# Unit 5: Nuclear Physics, Thermal Physics and an Optional Topic

This unit consists of two sections. The first part of Section A 'Nuclear and Thermal Physics' looks at the characteristics of the nucleus, the properties of unstable nuclei and how energy is obtained from the nucleus. In the second part of section A, the thermal properties of materials and the properties and nature of gases are studied in depth.

Section B offers an opportunity to study one of the following optional topics to gain deeper understanding and awareness of a selected branch of physics;

A. Astronomy and cosmology,

B. Medical Physics,

C. Applied Physics,

D. Turning Points in Physics.

## Nuclear and Thermal Physics

#### Evidence for the nucleus

Qualitative study of Rutherford scattering.

#### $\alpha$, $\space \beta$ and $\space \gamma$ radiation

Their properties and experimental identification using simple absorption experiments; applications e.g. to relative hazards of exposure to humans.

The inverse square law for $\space \gamma$ radiation, $I = \frac{k}{x^2}$
including its experimental verification; applications, e.g. to safe handling of radioactive sources.

Background radiation; examples of its origins and experimental elimination from calculations.

Random nature of radioactive decay; constant decay probability of a given nucleus;

$\frac{\Delta N}{\Delta t} = -\lambda N, \space N = N_0 e^{- \lambda t}$

Use of activity $\space A = \lambda N$

Half life, $\space T_{1/2} = \frac{\ln 2}{\lambda}$; determination from graphical decay data including decay curves and log graphs; applications e.g. relevance to storage of radioactive waste, radioactive dating.

#### Nuclear instability

Graph of $\space N$ against $\space Z$ for stable nuclei.

Possible decay modes of unstable nuclei including $\space \alpha, \beta^{+}$, $\space \beta^{-}$ and electron capture.

Changes of $\space N$ and $\space Z$ caused by radioactive decay and representation in simple decay equations.

Existence of nuclear excited states; $\space \gamma$ ray emission; application e.g. use of technetium-99m as a $\space \gamma$ source in medical diagnosis.

Estimate of radius from closest approach of alpha particles and determination of radius from electron diffraction; knowledge of typical values.

Dependence of radius on nucleon number $\space R = r_0 A^{\frac{1}{3}}$ derived from experimental data.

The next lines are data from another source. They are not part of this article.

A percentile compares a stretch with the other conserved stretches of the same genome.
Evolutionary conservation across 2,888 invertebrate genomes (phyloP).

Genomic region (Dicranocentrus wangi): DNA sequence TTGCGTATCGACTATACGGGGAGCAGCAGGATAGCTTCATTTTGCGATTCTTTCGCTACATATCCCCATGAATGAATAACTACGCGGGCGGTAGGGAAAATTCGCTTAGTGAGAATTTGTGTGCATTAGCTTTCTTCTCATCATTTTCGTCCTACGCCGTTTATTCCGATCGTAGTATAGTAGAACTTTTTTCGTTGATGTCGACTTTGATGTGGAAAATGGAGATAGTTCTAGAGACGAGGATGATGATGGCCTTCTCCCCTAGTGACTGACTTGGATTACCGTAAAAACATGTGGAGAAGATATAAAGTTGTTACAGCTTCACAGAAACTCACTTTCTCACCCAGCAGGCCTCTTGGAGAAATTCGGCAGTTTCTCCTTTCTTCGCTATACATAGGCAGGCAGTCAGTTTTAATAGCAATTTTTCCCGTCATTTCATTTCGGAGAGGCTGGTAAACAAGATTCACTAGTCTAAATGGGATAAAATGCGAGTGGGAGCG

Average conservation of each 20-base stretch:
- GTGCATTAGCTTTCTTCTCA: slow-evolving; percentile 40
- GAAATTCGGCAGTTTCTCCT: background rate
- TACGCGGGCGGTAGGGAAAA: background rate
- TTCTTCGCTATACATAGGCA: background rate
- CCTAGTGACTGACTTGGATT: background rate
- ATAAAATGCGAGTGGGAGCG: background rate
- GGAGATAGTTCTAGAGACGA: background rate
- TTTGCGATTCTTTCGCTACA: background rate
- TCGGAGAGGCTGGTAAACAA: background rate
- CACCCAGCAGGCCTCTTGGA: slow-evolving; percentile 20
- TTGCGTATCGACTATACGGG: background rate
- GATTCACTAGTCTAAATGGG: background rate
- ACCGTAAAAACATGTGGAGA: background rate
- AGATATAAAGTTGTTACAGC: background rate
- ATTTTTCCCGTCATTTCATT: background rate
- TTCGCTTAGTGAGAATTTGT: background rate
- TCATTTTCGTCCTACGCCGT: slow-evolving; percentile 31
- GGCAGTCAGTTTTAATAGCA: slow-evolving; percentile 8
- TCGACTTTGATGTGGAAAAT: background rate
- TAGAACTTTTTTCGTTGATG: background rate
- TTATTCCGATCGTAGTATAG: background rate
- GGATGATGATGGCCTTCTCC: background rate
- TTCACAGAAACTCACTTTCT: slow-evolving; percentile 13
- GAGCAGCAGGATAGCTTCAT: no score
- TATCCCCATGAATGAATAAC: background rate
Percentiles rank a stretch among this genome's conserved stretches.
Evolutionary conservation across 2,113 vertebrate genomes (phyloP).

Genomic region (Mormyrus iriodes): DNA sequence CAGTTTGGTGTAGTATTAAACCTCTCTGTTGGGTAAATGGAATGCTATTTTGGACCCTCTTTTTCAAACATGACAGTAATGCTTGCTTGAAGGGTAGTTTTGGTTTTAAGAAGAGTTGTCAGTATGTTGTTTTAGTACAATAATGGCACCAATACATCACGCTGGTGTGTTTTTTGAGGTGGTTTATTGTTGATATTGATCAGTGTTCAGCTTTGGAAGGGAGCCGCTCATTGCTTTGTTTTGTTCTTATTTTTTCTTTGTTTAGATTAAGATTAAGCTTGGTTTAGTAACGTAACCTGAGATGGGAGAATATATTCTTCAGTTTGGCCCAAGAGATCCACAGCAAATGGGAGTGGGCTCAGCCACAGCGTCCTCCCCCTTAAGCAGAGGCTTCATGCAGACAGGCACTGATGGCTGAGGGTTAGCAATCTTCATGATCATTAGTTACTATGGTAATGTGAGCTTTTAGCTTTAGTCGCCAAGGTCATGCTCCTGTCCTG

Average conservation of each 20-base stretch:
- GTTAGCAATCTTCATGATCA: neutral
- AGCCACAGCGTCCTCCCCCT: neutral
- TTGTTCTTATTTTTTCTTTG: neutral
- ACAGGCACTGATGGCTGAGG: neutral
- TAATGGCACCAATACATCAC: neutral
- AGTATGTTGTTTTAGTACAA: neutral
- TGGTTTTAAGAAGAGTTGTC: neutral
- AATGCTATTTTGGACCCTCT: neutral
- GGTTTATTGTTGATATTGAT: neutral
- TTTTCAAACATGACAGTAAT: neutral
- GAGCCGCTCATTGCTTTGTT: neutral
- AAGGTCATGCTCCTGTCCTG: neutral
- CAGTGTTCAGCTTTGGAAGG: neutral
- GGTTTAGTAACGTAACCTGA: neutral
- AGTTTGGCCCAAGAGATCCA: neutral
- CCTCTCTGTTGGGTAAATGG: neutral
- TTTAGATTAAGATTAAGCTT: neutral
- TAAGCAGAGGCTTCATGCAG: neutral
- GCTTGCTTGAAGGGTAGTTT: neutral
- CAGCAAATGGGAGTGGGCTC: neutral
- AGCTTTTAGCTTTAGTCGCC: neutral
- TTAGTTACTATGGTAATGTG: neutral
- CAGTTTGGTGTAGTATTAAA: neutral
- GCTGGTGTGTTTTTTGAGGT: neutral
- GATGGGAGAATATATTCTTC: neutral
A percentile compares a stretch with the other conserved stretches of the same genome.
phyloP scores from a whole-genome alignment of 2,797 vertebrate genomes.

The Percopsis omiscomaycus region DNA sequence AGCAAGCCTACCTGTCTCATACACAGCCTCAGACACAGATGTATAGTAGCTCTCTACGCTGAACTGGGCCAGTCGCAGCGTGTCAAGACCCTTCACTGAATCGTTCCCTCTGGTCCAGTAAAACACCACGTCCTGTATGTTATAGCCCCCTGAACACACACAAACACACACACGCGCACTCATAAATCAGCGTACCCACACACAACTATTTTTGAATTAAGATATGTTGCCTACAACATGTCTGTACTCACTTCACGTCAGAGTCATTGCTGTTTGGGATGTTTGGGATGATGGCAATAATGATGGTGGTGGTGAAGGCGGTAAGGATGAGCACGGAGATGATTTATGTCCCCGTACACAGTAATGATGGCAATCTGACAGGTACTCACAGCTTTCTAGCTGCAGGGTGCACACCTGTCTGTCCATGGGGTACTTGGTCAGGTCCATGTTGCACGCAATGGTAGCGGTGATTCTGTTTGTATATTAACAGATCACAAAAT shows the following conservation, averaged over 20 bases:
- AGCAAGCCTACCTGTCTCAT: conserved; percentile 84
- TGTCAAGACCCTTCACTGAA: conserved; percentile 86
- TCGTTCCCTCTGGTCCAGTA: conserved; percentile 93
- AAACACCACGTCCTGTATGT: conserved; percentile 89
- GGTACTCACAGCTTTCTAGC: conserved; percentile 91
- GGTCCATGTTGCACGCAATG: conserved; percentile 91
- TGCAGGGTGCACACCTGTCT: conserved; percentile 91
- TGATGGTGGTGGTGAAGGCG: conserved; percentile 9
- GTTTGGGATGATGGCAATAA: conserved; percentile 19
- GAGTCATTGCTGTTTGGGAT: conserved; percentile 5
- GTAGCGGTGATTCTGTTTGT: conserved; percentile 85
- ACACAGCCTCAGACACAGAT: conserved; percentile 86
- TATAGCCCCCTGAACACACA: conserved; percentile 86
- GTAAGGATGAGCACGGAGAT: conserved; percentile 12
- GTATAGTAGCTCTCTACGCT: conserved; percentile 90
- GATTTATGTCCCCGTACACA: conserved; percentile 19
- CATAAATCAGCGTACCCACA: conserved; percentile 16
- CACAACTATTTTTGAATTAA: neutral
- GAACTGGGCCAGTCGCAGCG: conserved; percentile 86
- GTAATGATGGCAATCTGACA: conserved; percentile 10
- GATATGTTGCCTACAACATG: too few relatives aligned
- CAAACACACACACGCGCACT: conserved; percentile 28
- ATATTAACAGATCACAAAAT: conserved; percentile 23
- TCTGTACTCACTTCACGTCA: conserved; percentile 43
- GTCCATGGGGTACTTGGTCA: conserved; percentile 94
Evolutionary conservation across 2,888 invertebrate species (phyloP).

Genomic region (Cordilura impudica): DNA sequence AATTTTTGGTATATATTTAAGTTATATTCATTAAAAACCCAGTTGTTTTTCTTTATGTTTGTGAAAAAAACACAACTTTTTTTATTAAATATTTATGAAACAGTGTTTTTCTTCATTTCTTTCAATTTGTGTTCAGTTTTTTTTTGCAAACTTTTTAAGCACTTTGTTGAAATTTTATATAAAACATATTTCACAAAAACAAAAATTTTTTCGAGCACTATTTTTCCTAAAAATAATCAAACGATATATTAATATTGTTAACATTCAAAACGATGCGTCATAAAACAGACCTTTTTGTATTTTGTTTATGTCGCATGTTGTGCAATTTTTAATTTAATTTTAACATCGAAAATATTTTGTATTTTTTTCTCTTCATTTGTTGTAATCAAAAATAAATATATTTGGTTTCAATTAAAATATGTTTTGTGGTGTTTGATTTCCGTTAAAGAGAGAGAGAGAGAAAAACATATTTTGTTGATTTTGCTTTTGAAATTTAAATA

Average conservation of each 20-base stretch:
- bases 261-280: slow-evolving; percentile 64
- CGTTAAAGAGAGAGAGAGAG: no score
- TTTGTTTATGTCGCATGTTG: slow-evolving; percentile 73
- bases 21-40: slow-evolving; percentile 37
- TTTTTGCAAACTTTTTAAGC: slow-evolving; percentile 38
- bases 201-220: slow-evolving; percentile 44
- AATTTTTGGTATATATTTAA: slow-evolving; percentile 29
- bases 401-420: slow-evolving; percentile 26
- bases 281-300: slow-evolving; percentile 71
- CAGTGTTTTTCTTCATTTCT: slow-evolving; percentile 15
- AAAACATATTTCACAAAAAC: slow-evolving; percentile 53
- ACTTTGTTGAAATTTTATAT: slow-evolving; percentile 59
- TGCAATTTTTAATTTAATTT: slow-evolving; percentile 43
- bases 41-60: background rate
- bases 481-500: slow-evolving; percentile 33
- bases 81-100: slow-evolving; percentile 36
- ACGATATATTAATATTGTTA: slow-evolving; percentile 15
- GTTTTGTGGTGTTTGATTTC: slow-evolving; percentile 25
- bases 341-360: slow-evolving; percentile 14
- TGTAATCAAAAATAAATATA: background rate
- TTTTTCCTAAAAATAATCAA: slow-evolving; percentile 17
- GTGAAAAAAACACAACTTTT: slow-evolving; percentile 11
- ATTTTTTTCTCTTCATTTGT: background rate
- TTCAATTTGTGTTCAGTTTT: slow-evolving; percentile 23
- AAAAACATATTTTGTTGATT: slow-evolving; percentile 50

Calculation of nuclear density.

### Nuclear Energy

#### Mass and energy

Appreciation that $\space E = mc^2$ applies to all energy changes.

Simple calculations on mass difference and binding energy.

Atomic mass unit, $\space u$; Conversion of units;

$\space 1 u = 931.3 MeV$.

Graph of average binding energy per nucleon against nucleon number.

Fission and fusion processes.

Simple calculations from nuclear masses of energy released in fission and fusion reactions.

#### Induced fission

Induced fission by thermal neutrons; possibility of a chain reaction; critical mass.

The functions of the moderator, the control rods and the coolant in a thermal nuclear reactor; factors affecting the choice of materials for the moderator, the control rods and the coolant and examples of materials used; details of particular reactors are not required.

#### Safety aspects

Fuel used, shielding, emergency shut-down.

Production, handling and storage of radioactive waste materials.

### Thermal Physics

#### Thermal energy

Calculations involving change of energy.

For a change of temperature; $\space Q = mc \Delta T$ where $\space c$ is specific heat capacity.

For a change of state; $\space Q = m l$ where $\space l$ is specific latent heat.

#### Ideal gases

Gas laws as experimental relationships between $\space p$, $\space V$, $\space T$ and mass.

Concept of absolute zero of temperature.

Ideal gas equation as $\space pV = nRT \space$ for $\space n$ moles and as $\space pV = NkT \space$ for $\space N$ molecules.

Avogadro constant $\space N_A$, molar gas constant $\space R$, Boltzmann constant $\space k$.

Molar mass and molecular mass.

#### Molecular kinetic theory model

Explanation of relationships between $\space p$, $\space V$ and $\space T$ in terms of a simple molecular model.

Assumptions leading to and derivation of $\space pV = \frac{1}{3}N m(c_{rms})^2$

Average molecular kinetic energy $\space \frac{1}{2} m(c_{rms})^2 = \frac{3}{2}kT = \frac{3RT}{2N_A}$